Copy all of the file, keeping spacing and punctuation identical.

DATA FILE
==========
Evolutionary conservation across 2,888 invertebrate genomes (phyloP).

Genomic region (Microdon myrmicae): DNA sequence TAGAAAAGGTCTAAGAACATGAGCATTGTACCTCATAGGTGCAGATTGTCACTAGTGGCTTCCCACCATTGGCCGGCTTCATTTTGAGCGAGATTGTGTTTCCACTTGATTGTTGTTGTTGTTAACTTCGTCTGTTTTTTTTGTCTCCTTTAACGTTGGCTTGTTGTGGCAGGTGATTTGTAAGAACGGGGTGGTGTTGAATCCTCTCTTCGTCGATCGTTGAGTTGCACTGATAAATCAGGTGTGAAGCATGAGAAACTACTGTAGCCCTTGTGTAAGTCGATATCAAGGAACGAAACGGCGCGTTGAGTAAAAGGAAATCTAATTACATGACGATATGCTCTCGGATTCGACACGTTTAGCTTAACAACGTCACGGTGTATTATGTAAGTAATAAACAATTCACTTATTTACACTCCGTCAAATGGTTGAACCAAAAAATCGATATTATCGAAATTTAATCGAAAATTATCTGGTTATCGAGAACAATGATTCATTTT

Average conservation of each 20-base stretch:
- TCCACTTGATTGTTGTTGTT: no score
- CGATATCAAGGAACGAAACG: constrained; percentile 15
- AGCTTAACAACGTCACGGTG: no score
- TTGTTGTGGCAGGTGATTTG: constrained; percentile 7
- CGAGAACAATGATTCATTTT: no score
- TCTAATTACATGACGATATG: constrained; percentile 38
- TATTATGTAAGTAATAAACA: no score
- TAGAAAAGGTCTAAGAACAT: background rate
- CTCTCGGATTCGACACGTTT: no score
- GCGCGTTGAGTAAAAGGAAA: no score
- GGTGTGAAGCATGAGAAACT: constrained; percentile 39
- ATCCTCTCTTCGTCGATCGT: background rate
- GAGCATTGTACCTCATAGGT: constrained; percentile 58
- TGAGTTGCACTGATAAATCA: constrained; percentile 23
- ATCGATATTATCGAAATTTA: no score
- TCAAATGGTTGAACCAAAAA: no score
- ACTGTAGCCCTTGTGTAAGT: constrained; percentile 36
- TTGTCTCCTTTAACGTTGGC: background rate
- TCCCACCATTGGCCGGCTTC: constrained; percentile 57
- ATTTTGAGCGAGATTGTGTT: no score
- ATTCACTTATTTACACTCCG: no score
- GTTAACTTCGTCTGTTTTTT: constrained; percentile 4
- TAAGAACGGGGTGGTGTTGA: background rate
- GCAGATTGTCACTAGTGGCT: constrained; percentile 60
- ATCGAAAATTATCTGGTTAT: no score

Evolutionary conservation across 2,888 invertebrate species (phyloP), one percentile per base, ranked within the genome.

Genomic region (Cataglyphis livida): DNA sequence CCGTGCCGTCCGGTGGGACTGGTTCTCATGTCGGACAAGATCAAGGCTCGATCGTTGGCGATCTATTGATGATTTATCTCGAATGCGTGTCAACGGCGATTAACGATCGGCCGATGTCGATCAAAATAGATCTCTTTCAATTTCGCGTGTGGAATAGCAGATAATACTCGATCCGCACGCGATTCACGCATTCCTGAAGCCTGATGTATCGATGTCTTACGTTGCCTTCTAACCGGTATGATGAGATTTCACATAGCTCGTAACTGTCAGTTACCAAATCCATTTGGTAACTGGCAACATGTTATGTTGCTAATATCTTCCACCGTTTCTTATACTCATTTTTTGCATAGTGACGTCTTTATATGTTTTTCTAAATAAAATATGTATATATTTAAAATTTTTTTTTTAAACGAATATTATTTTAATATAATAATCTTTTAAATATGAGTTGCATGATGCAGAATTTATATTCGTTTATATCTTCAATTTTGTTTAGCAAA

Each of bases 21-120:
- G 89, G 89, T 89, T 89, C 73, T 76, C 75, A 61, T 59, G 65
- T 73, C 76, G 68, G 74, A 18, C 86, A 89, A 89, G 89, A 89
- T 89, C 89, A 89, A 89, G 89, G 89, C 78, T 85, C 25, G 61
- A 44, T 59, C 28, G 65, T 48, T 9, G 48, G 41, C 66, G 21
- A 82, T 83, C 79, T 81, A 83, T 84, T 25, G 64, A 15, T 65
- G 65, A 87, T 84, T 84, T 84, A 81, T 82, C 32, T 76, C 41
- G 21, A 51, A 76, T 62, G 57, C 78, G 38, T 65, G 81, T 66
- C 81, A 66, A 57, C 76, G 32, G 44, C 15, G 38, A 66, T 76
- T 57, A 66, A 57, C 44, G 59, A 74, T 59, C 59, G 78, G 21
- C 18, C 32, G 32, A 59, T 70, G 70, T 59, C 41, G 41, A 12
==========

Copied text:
Evolutionary conservation across 2,888 invertebrate genomes (phyloP).

Genomic region (Microdon myrmicae): DNA sequence TAGAAAAGGTCTAAGAACATGAGCATTGTACCTCATAGGTGCAGATTGTCACTAGTGGCTTCCCACCATTGGCCGGCTTCATTTTGAGCGAGATTGTGTTTCCACTTGATTGTTGTTGTTGTTAACTTCGTCTGTTTTTTTTGTCTCCTTTAACGTTGGCTTGTTGTGGCAGGTGATTTGTAAGAACGGGGTGGTGTTGAATCCTCTCTTCGTCGATCGTTGAGTTGCACTGATAAATCAGGTGTGAAGCATGAGAAACTACTGTAGCCCTTGTGTAAGTCGATATCAAGGAACGAAACGGCGCGTTGAGTAAAAGGAAATCTAATTACATGACGATATGCTCTCGGATTCGACACGTTTAGCTTAACAACGTCACGGTGTATTATGTAAGTAATAAACAATTCACTTATTTACACTCCGTCAAATGGTTGAACCAAAAAATCGATATTATCGAAATTTAATCGAAAATTATCTGGTTATCGAGAACAATGATTCATTTT

Average conservation of each 20-base stretch:
- TCCACTTGATTGTTGTTGTT: no score
- CGATATCAAGGAACGAAACG: constrained; percentile 15
- AGCTTAACAACGTCACGGTG: no score
- TTGTTGTGGCAGGTGATTTG: constrained; percentile 7
- CGAGAACAATGATTCATTTT: no score
- TCTAATTACATGACGATATG: constrained; percentile 38
- TATTATGTAAGTAATAAACA: no score
- TAGAAAAGGTCTAAGAACAT: background rate
- CTCTCGGATTCGACACGTTT: no score
- GCGCGTTGAGTAAAAGGAAA: no score
- GGTGTGAAGCATGAGAAACT: constrained; percentile 39
- ATCCTCTCTTCGTCGATCGT: background rate
- GAGCATTGTACCTCATAGGT: constrained; percentile 58
- TGAGTTGCACTGATAAATCA: constrained; percentile 23
- ATCGATATTATCGAAATTTA: no score
- TCAAATGGTTGAACCAAAAA: no score
- ACTGTAGCCCTTGTGTAAGT: constrained; percentile 36
- TTGTCTCCTTTAACGTTGGC: background rate
- TCCCACCATTGGCCGGCTTC: constrained; percentile 57
- ATTTTGAGCGAGATTGTGTT: no score
- ATTCACTTATTTACACTCCG: no score
- GTTAACTTCGTCTGTTTTTT: constrained; percentile 4
- TAAGAACGGGGTGGTGTTGA: background rate
- GCAGATTGTCACTAGTGGCT: constrained; percentile 60
- ATCGAAAATTATCTGGTTAT: no score

Evolutionary conservation across 2,888 invertebrate species (phyloP), one percentile per base, ranked within the genome.

Genomic region (Cataglyphis livida): DNA sequence CCGTGCCGTCCGGTGGGACTGGTTCTCATGTCGGACAAGATCAAGGCTCGATCGTTGGCGATCTATTGATGATTTATCTCGAATGCGTGTCAACGGCGATTAACGATCGGCCGATGTCGATCAAAATAGATCTCTTTCAATTTCGCGTGTGGAATAGCAGATAATACTCGATCCGCACGCGATTCACGCATTCCTGAAGCCTGATGTATCGATGTCTTACGTTGCCTTCTAACCGGTATGATGAGATTTCACATAGCTCGTAACTGTCAGTTACCAAATCCATTTGGTAACTGGCAACATGTTATGTTGCTAATATCTTCCACCGTTTCTTATACTCATTTTTTGCATAGTGACGTCTTTATATGTTTTTCTAAATAAAATATGTATATATTTAAAATTTTTTTTTTAAACGAATATTATTTTAATATAATAATCTTTTAAATATGAGTTGCATGATGCAGAATTTATATTCGTTTATATCTTCAATTTTGTTTAGCAAA

Each of bases 21-120:
- G 89, G 89, T 89, T 89, C 73, T 76, C 75, A 61, T 59, G 65
- T 73, C 76, G 68, G 74, A 18, C 86, A 89, A 89, G 89, A 89
- T 89, C 89, A 89, A 89, G 89, G 89, C 78, T 85, C 25, G 61
- A 44, T 59, C 28, G 65, T 48, T 9, G 48, G 41, C 66, G 21
- A 82, T 83, C 79, T 81, A 83, T 84, T 25, G 64, A 15, T 65
- G 65, A 87, T 84, T 84, T 84, A 81, T 82, C 32, T 76, C 41
- G 21, A 51, A 76, T 62, G 57, C 78, G 38, T 65, G 81, T 66
- C 81, A 66, A 57, C 76, G 32, G 44, C 15, G 38, A 66, T 76
- T 57, A 66, A 57, C 44, G 59, A 74, T 59, C 59, G 78, G 21
- C 18, C 32, G 32, A 59, T 70, G 70, T 59, C 41, G 41, A 12